As explained above, usage of the service may be dependent on access by the device to a facility of a remote system, such as when the deice accesses data or information from the remote system and needed for usage of the service of the device. The selectively permitting or denying in this case can include denying usage of the service, and the denying can include disabling, at the remote system, access by the device to the facility of the remote system.

Also as explained above, the usage restriction can indicate at least one of a time-based usage parameter, a location-based usage parameter, or an activity-based usage parameter. Permitting or denying usage of the service can be based on at least one of a current time, a location of the wearable device, or an activity of a user, determined at least in part based on input from one or more input channels.

In some cases, the usage restriction indicates a location-based parameter corresponding to a geographic jurisdiction, and permitting or denying usage of the service is based on a legal or regulatory requirement of that geographic jurisdiction. Examples provided above include a state banning drivers of motor vehicles within that state from using particular services of a wearable device.

In some cases, the usage restriction indicates a location-based parameter corresponding to a type of facility in which the device is located, and permitting or denying usage of the service is based on a device usage policy of that type of facility. Additionally or alternatively, the usage restriction indicates an activity-based parameter corresponding to an activity in which the user is engaging, and permitting or denying usage of the service is based on whether the user is determined to be engaging in the activity.

The set of usage restrictions applicable to a device can be updated occasionally. This update can be based on a legal or regulatory authority implementing a limitation against usage of one or more services of the collection of services of that device. For instance, a jurisdiction may implement updated rules about the type of services that are permitted or denied in given situations. These updates can be automatically pushed out to devices by the external servers to which the devices synchronize.

FIG. 7 depicts an example process of enabling usage of a service based on updated current usage parameters, in accordance with aspects described herein. In some cases, this process is performed subsequent to temporarily denying usage of a service, for instance after updated current parameters are detected. Thus, based on detecting another event associated with the device, updated current usage parameter(s) are identified (702). The updated current usage parameter(s) can include updates to previously identified current usage parameters. A previously identified current usage parameter might have been the user entering the state of Washington, while the updated usage parameter can include an update to that usage parameter, e.g. the user leaving the state of Washington and entering a different state.

The identified updated current usage parameter(s) and the indicated usage parameter(s) indicated by the usage restriction are compared (704) to determine whether the service is to be usable or unusable. The comparing can determine that the service is to be usable based on the identified at least one updated current usage parameter, and based that comparison, usage of the service is permitted (706).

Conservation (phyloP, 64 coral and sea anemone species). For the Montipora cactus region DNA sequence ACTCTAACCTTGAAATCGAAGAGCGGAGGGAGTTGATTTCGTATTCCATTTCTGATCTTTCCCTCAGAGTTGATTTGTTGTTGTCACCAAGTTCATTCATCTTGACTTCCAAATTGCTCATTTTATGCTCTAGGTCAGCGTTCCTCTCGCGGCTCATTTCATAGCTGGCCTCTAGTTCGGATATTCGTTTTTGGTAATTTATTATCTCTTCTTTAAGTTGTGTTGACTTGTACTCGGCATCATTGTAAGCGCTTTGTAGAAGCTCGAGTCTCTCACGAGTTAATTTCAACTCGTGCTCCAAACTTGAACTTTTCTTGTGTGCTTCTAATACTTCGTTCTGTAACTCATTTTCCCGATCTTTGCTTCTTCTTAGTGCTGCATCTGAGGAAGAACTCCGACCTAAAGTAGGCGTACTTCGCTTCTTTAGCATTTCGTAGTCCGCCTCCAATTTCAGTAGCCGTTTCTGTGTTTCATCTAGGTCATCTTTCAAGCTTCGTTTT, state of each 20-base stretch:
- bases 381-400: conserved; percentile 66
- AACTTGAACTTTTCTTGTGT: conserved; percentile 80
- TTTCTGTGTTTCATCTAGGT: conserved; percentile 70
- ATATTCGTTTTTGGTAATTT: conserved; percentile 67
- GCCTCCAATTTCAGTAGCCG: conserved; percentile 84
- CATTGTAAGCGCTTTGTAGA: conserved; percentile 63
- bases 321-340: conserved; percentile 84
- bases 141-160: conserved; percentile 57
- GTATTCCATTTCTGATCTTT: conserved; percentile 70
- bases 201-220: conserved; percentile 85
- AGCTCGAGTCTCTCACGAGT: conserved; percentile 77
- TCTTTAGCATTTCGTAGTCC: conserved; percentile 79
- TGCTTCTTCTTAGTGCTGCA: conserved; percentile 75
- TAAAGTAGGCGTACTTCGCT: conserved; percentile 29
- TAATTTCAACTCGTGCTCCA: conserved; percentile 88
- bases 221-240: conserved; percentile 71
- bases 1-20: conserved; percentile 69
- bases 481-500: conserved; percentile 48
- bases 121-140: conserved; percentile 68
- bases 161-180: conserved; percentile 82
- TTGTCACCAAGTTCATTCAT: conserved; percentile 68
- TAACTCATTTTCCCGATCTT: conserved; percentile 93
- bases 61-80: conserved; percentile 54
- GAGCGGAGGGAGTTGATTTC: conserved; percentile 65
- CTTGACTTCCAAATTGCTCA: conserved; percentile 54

Aspects described herein advantageously enable automatic control over the usage of various services in wearable device and the enforcement of various combinations of usage restrictions involving parameters like location, location-type, user-type, time, altitude, and other parameters that provide context in which the service might execute on the device.

FIG. 8 depicts one example of a data processing system to incorporate and use aspects described herein. Data processing system 800 may be based on, for instance, various system architectures such as those offered by International Business Machines Corporation (Armonk, N.Y., USA), Intel Corporation (Santa Clara, Calif., USA), or ARM Holdings plc (Cambridge, England, United Kingdom), as examples.

Data processing system 800 is suitable for storing and/or executing program code and includes at least one processor 802 coupled directly or indirectly to memory 804 through, e.g., a system bus 820. In operation, processor(s) 802 obtain from memory 804 one or more instructions for execution by the processors. Memory 804 may include local memory employed during actual execution of the program code, bulk storage, and cache memories which provide temporary storage of at least some program code in order to reduce the number of times code must be retrieved from bulk storage during program code execution. A non-limiting list of examples of memory 804 includes a hard disk, a random access memory (RAM), a read-only memory (ROM), an erasable programmable read-only memory (EPROM or Flash memory), an optical fiber, a portable compact disc read-only memory (CD-ROM), an optical storage device, a magnetic storage device, or any suitable combination of the foregoing. Memory 804 includes an operating system 805 and one or more computer programs 806, for instance services that execute and that are the subject of usage restrictions described herein.

Input/Output (I/O) devices 812, 814 (including but not limited to displays, microphones, speakers, accelerometers, gyroscopes, magnetometers, light sensors, proximity sensors, GPS devices, cameras, etc.) may be coupled to the system either directly or through I/O controllers 810.

Network adapters 808 may also be coupled to the system to enable the data processing system to become coupled to other data processing systems, storage devices, or the like through intervening private or public networks. Ethernet-based (such as Wi-Fi) interfaces and Bluetooth® adapters are just examples of the currently available types of network adapters 808 used in wearable devices.